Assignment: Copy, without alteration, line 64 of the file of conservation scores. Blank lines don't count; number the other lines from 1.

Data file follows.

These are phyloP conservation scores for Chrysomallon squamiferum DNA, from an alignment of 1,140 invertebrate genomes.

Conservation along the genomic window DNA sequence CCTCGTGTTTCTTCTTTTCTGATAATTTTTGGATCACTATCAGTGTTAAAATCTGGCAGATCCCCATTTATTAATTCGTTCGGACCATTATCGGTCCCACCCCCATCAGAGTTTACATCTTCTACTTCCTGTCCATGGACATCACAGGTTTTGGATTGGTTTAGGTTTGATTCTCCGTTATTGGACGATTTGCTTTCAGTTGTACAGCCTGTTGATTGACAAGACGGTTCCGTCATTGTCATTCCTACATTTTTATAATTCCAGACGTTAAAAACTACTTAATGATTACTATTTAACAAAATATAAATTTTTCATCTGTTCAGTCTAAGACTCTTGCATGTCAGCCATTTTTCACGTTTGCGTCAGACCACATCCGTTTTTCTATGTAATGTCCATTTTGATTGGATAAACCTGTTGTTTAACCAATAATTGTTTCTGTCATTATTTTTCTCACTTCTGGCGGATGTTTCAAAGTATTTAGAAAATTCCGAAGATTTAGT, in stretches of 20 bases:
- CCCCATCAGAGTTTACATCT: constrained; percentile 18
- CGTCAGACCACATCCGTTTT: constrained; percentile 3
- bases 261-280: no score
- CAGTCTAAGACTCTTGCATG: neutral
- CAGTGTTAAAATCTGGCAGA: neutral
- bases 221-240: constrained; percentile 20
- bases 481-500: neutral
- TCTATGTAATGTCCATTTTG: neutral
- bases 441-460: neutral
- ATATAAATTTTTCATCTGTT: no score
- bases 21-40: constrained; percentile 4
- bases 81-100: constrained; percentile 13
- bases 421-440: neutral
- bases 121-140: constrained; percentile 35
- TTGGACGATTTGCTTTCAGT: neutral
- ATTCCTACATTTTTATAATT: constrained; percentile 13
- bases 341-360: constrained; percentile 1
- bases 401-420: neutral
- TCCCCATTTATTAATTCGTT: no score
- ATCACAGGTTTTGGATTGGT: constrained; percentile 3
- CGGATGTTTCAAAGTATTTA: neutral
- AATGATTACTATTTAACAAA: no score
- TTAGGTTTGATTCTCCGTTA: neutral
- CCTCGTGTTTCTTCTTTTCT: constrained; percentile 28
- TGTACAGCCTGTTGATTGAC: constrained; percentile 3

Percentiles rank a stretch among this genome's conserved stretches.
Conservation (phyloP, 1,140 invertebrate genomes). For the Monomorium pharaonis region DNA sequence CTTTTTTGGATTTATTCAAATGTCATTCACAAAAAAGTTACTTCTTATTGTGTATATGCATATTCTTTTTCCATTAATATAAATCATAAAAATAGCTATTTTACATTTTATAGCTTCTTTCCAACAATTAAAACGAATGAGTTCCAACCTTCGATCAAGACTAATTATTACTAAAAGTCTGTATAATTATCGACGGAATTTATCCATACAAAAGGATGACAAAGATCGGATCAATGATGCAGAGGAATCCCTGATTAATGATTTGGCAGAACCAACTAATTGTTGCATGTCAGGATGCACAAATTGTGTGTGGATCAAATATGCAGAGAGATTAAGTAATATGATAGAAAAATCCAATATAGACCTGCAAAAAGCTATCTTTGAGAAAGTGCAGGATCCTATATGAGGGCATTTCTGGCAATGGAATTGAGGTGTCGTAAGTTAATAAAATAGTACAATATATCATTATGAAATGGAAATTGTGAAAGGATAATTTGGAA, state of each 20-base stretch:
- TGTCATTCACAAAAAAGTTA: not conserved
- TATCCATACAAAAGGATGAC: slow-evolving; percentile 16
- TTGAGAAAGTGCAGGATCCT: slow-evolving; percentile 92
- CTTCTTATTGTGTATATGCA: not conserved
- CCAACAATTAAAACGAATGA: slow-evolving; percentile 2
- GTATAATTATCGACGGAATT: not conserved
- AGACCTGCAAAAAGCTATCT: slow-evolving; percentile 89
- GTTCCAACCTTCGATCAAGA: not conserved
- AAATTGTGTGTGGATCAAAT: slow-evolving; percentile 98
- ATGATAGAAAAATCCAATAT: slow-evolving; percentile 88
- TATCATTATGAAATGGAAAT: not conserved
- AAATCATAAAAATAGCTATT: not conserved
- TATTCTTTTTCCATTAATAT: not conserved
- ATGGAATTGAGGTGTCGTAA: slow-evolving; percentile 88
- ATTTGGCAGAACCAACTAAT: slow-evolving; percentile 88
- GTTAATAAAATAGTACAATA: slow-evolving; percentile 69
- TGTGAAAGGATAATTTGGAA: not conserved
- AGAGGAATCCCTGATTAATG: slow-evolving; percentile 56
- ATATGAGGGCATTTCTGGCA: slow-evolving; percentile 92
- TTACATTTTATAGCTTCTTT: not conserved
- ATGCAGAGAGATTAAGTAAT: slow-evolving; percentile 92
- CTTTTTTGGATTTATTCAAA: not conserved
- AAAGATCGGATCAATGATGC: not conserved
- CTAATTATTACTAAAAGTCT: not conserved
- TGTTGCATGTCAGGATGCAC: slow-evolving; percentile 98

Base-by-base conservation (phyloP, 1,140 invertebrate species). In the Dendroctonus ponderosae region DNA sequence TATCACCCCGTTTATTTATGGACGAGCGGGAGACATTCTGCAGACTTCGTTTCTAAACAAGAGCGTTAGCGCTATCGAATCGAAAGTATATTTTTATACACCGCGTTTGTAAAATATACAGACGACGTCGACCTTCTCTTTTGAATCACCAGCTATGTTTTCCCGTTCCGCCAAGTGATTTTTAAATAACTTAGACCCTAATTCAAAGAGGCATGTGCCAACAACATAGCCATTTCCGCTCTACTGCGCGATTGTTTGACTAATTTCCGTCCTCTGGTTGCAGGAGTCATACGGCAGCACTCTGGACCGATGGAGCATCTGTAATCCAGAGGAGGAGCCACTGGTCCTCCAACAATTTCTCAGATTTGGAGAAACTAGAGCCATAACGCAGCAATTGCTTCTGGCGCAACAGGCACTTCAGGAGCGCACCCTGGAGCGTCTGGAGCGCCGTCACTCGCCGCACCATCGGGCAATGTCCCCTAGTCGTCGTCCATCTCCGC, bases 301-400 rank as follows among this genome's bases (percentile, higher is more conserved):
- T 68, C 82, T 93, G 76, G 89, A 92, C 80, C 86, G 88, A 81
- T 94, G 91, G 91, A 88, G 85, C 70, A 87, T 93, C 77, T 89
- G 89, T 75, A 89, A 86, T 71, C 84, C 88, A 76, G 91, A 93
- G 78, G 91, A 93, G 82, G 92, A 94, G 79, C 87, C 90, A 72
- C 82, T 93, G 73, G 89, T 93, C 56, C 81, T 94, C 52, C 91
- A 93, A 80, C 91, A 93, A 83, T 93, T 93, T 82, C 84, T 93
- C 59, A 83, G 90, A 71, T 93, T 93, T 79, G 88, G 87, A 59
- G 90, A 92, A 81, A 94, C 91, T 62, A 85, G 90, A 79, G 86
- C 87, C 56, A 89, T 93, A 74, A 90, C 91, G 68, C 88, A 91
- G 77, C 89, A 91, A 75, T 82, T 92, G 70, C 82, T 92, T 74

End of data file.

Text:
- C 87, C 56, A 89, T 93, A 74, A 90, C 91, G 68, C 88, A 91